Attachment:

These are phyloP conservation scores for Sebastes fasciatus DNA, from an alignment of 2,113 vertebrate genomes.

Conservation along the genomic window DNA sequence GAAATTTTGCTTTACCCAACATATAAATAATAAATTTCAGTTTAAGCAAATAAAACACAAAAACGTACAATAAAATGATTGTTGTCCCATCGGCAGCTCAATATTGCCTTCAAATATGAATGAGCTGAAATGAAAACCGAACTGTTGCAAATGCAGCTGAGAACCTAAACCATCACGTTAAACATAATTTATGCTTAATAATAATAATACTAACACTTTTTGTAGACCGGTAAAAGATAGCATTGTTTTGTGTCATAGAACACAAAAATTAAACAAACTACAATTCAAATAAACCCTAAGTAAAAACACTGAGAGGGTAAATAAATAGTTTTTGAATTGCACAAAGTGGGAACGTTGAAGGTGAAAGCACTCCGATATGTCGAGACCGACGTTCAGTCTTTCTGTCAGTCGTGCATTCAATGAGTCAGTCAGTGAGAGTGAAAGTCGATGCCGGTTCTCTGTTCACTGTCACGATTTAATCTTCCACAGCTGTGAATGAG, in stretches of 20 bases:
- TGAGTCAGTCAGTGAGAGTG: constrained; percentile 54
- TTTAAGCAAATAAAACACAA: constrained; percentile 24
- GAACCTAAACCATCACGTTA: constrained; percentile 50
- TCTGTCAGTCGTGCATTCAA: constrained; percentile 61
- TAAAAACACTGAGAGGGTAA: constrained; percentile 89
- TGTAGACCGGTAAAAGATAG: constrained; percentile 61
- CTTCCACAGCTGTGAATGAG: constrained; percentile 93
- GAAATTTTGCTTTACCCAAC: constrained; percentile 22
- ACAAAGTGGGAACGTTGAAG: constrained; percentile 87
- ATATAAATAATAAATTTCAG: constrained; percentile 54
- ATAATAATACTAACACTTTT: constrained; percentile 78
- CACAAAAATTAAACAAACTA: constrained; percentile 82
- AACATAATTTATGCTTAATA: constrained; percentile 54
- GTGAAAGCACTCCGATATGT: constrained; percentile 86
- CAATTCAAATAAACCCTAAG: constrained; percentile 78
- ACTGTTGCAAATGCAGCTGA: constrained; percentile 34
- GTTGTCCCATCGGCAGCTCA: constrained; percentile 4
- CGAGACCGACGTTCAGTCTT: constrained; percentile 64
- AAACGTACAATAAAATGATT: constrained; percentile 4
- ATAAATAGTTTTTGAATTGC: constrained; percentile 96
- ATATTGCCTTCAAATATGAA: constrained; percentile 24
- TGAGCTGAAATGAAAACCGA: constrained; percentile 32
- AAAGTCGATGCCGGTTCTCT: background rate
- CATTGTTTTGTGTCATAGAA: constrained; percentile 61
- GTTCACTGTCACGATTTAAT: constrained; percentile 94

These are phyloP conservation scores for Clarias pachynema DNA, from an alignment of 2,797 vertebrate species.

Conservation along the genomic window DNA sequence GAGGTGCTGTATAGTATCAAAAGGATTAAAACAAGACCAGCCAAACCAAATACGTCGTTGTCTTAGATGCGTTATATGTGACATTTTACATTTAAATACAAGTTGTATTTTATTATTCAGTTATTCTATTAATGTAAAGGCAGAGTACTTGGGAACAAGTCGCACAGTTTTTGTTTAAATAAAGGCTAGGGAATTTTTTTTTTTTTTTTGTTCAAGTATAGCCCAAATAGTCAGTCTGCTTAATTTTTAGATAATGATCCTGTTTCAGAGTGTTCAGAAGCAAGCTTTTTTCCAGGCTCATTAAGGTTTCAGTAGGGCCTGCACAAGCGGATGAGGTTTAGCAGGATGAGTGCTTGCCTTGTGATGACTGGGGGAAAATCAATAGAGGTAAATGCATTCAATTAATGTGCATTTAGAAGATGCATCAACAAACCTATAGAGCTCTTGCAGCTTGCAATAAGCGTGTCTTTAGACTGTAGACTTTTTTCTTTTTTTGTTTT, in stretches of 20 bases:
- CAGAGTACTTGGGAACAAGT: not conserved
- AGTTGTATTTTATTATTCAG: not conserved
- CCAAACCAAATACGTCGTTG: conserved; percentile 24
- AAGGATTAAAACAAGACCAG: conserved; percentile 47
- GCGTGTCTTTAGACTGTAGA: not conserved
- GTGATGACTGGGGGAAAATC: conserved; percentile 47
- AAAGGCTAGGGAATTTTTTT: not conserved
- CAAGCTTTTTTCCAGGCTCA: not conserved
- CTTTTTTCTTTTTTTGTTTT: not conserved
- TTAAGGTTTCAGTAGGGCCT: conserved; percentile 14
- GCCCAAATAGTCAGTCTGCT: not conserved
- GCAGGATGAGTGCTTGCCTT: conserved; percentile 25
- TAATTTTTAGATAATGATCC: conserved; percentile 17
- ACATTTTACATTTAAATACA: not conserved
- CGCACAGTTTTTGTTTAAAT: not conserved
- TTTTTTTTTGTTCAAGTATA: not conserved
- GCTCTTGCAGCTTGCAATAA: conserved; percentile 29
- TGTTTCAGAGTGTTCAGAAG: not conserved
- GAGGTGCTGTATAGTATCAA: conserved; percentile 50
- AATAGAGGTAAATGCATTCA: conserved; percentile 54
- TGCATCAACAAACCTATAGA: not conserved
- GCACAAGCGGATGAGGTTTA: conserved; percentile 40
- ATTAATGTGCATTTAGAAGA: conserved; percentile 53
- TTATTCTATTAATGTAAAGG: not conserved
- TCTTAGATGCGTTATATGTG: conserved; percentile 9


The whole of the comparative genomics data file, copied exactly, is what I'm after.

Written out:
These are phyloP conservation scores for Sebastes fasciatus DNA, from an alignment of 2,113 vertebrate genomes.

Conservation along the genomic window DNA sequence GAAATTTTGCTTTACCCAACATATAAATAATAAATTTCAGTTTAAGCAAATAAAACACAAAAACGTACAATAAAATGATTGTTGTCCCATCGGCAGCTCAATATTGCCTTCAAATATGAATGAGCTGAAATGAAAACCGAACTGTTGCAAATGCAGCTGAGAACCTAAACCATCACGTTAAACATAATTTATGCTTAATAATAATAATACTAACACTTTTTGTAGACCGGTAAAAGATAGCATTGTTTTGTGTCATAGAACACAAAAATTAAACAAACTACAATTCAAATAAACCCTAAGTAAAAACACTGAGAGGGTAAATAAATAGTTTTTGAATTGCACAAAGTGGGAACGTTGAAGGTGAAAGCACTCCGATATGTCGAGACCGACGTTCAGTCTTTCTGTCAGTCGTGCATTCAATGAGTCAGTCAGTGAGAGTGAAAGTCGATGCCGGTTCTCTGTTCACTGTCACGATTTAATCTTCCACAGCTGTGAATGAG, in stretches of 20 bases:
- TGAGTCAGTCAGTGAGAGTG: constrained; percentile 54
- TTTAAGCAAATAAAACACAA: constrained; percentile 24
- GAACCTAAACCATCACGTTA: constrained; percentile 50
- TCTGTCAGTCGTGCATTCAA: constrained; percentile 61
- TAAAAACACTGAGAGGGTAA: constrained; percentile 89
- TGTAGACCGGTAAAAGATAG: constrained; percentile 61
- CTTCCACAGCTGTGAATGAG: constrained; percentile 93
- GAAATTTTGCTTTACCCAAC: constrained; percentile 22
- ACAAAGTGGGAACGTTGAAG: constrained; percentile 87
- ATATAAATAATAAATTTCAG: constrained; percentile 54
- ATAATAATACTAACACTTTT: constrained; percentile 78
- CACAAAAATTAAACAAACTA: constrained; percentile 82
- AACATAATTTATGCTTAATA: constrained; percentile 54
- GTGAAAGCACTCCGATATGT: constrained; percentile 86
- CAATTCAAATAAACCCTAAG: constrained; percentile 78
- ACTGTTGCAAATGCAGCTGA: constrained; percentile 34
- GTTGTCCCATCGGCAGCTCA: constrained; percentile 4
- CGAGACCGACGTTCAGTCTT: constrained; percentile 64
- AAACGTACAATAAAATGATT: constrained; percentile 4
- ATAAATAGTTTTTGAATTGC: constrained; percentile 96
- ATATTGCCTTCAAATATGAA: constrained; percentile 24
- TGAGCTGAAATGAAAACCGA: constrained; percentile 32
- AAAGTCGATGCCGGTTCTCT: background rate
- CATTGTTTTGTGTCATAGAA: constrained; percentile 61
- GTTCACTGTCACGATTTAAT: constrained; percentile 94

These are phyloP conservation scores for Clarias pachynema DNA, from an alignment of 2,797 vertebrate species.

Conservation along the genomic window DNA sequence GAGGTGCTGTATAGTATCAAAAGGATTAAAACAAGACCAGCCAAACCAAATACGTCGTTGTCTTAGATGCGTTATATGTGACATTTTACATTTAAATACAAGTTGTATTTTATTATTCAGTTATTCTATTAATGTAAAGGCAGAGTACTTGGGAACAAGTCGCACAGTTTTTGTTTAAATAAAGGCTAGGGAATTTTTTTTTTTTTTTTGTTCAAGTATAGCCCAAATAGTCAGTCTGCTTAATTTTTAGATAATGATCCTGTTTCAGAGTGTTCAGAAGCAAGCTTTTTTCCAGGCTCATTAAGGTTTCAGTAGGGCCTGCACAAGCGGATGAGGTTTAGCAGGATGAGTGCTTGCCTTGTGATGACTGGGGGAAAATCAATAGAGGTAAATGCATTCAATTAATGTGCATTTAGAAGATGCATCAACAAACCTATAGAGCTCTTGCAGCTTGCAATAAGCGTGTCTTTAGACTGTAGACTTTTTTCTTTTTTTGTTTT, in stretches of 20 bases:
- CAGAGTACTTGGGAACAAGT: not conserved
- AGTTGTATTTTATTATTCAG: not conserved
- CCAAACCAAATACGTCGTTG: conserved; percentile 24
- AAGGATTAAAACAAGACCAG: conserved; percentile 47
- GCGTGTCTTTAGACTGTAGA: not conserved
- GTGATGACTGGGGGAAAATC: conserved; percentile 47
- AAAGGCTAGGGAATTTTTTT: not conserved
- CAAGCTTTTTTCCAGGCTCA: not conserved
- CTTTTTTCTTTTTTTGTTTT: not conserved
- TTAAGGTTTCAGTAGGGCCT: conserved; percentile 14
- GCCCAAATAGTCAGTCTGCT: not conserved
- GCAGGATGAGTGCTTGCCTT: conserved; percentile 25
- TAATTTTTAGATAATGATCC: conserved; percentile 17
- ACATTTTACATTTAAATACA: not conserved
- CGCACAGTTTTTGTTTAAAT: not conserved
- TTTTTTTTTGTTCAAGTATA: not conserved
- GCTCTTGCAGCTTGCAATAA: conserved; percentile 29
- TGTTTCAGAGTGTTCAGAAG: not conserved
- GAGGTGCTGTATAGTATCAA: conserved; percentile 50
- AATAGAGGTAAATGCATTCA: conserved; percentile 54
- TGCATCAACAAACCTATAGA: not conserved
- GCACAAGCGGATGAGGTTTA: conserved; percentile 40
- ATTAATGTGCATTTAGAAGA: conserved; percentile 53
- TTATTCTATTAATGTAAAGG: not conserved
- TCTTAGATGCGTTATATGTG: conserved; percentile 9